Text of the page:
How to Balance Profits and Philanthropy in Your Business

A business that supports a good cause has the potential to be one of the most successful and simultaneously impactful types of business there is. Why? Simply put, consumers like supporting businesses that support causes that they care about. There’s a bit more to it than that, but that is the core reason why philanthropic for-profit businesses are some of the most important businesses out there. But despite it being one of the most important and influential business platforms there is, a lot of businesses set up this way give up entirely or at least omit the philanthropic portion of their business structure. Why?

Finding balance is hard

Finding the right balance between profit and philanthropy is really hard. Hard enough, that some people just can’t find that right balance, and give up the venture altogether. When it comes to business and profit margins, it’s all about percentages. You have to make sure that the percentage of income kept is enough to keep you in business, while still putting a profit in your pocket. You also have to make sure that the percentage of money going to your philanthropic cause is enough to make it worth it to your customers, without charging an arm and a leg for your product and therefore making your customers not value your product enough for the extra cost.

Impact Investing

What this type of business model is trying to implement, is more simply called impact investing. Impact investing is a way to make a positive social and/or environmental change in the world, by investing in specific entities that support the causes that you are passionate about, through your business. There are a lot of great reasons to start a business that focuses on impact investing, or by converting your existing business into one that practices impact investing. Mainly, the positive change and effect that you will have on the cause that you choose to support and invest in.

Get help and insight from people more experienced than you

If donating to a philanthropic cause is an aspect you want to add to your business model, one of the smartest things you can do is to talk to someone who has experience in that area. Talk to other business owners who donate a share of their profits to a cause. Don’t feel embarrassed or ashamed of your questions, because I promise they love it! They’re passionate about their cause, and obviously they’ve been able to make it successful. They will love getting the chance to talk about something they care about so passionately, so don’t hold anything back and ask them everything you’ve been curious about. You don’t have to ask them anything too specific, but ask them about what their profit margins are, so you know what percentage goes to their cause, what percentage goes to business costs, and what percentage turns into a profitable income. This will give you an idea of how to set up your own business model!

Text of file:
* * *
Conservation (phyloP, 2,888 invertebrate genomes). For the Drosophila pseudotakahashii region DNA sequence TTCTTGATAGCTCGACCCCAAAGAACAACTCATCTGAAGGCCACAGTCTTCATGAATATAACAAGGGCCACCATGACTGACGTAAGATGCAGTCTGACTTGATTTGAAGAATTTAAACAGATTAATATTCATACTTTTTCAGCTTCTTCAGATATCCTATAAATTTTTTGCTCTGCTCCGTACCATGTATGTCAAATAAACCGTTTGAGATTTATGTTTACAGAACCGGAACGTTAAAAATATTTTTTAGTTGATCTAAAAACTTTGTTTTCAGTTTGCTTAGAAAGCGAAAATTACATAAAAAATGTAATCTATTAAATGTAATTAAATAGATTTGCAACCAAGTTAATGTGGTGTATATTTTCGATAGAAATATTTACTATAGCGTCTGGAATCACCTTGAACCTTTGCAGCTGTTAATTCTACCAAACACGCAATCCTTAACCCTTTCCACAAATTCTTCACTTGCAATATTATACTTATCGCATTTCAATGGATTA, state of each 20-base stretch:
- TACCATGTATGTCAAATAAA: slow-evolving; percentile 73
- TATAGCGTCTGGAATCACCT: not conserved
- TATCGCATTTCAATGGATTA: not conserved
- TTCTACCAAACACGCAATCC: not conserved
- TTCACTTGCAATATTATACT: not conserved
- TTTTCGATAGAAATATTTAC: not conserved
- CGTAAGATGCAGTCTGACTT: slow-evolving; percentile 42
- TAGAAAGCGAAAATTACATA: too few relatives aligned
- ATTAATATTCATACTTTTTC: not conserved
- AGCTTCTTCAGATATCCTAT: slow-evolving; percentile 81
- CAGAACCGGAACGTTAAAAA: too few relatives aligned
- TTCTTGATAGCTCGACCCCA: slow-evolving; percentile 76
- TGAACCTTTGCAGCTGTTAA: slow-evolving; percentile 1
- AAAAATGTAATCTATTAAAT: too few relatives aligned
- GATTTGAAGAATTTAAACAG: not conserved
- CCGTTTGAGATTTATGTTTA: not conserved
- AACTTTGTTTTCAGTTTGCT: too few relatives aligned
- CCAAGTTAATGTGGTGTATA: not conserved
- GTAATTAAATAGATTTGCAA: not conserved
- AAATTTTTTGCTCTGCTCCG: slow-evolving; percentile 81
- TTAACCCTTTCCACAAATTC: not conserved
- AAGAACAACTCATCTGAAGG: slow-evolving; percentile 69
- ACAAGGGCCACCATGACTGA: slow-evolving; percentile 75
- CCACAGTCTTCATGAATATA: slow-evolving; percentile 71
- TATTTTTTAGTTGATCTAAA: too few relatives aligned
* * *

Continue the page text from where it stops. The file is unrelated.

Be creative in your positive efforts

We limit ourselves when we assume that a business with a cause is just about donating food to orphans in Malawi. There are so many ways to have a positive impact in the world around you. Consider charitable missions where you and your employees are able to donate time and expertise to an area with great need. It might even happen in your own backyard, with a free day. It might be something that trickles down to your employees, where you give bonuses for people to donate to their own pet cause. Identify one of the biggest problems in your industry or community. It might be anything from an extreme problem with mental health awareness, or local pollution. In this case, you can start with ways in which you can reduce your own contribution to the problem, and then share the ways that you changed and motivate others to do the same. Reach out to organizations close by and find out what they need and how you can supply it!

Making sure you stay profitable

One of the hardest parts of donating some of your profits to a philanthropic cause, is that it’s easy to charge either way too much or way too little. Part of this is just a learning curve and as your business grows, you can adjust your pricing to work a bit more effectively. You probably are afraid of charging too much, because then no one will want to buy your product, but if you don’t charge enough, you’ll go out of business and won’t be able to make a difference.

A good rule of thumb is to first take the cost of business(ie, the cost of product). Double this. This is the minimum you would need to charge to NOT make a profit, but be able to stay in business because you could replenish your stock. Find out how much you want to donate to your cause, and add that percentage. Lastly, find out how much profit you’d need to make to make it worth your time, and add that to the above. That’s how much you’ll need to charge to stay in business and make the impact you want to.

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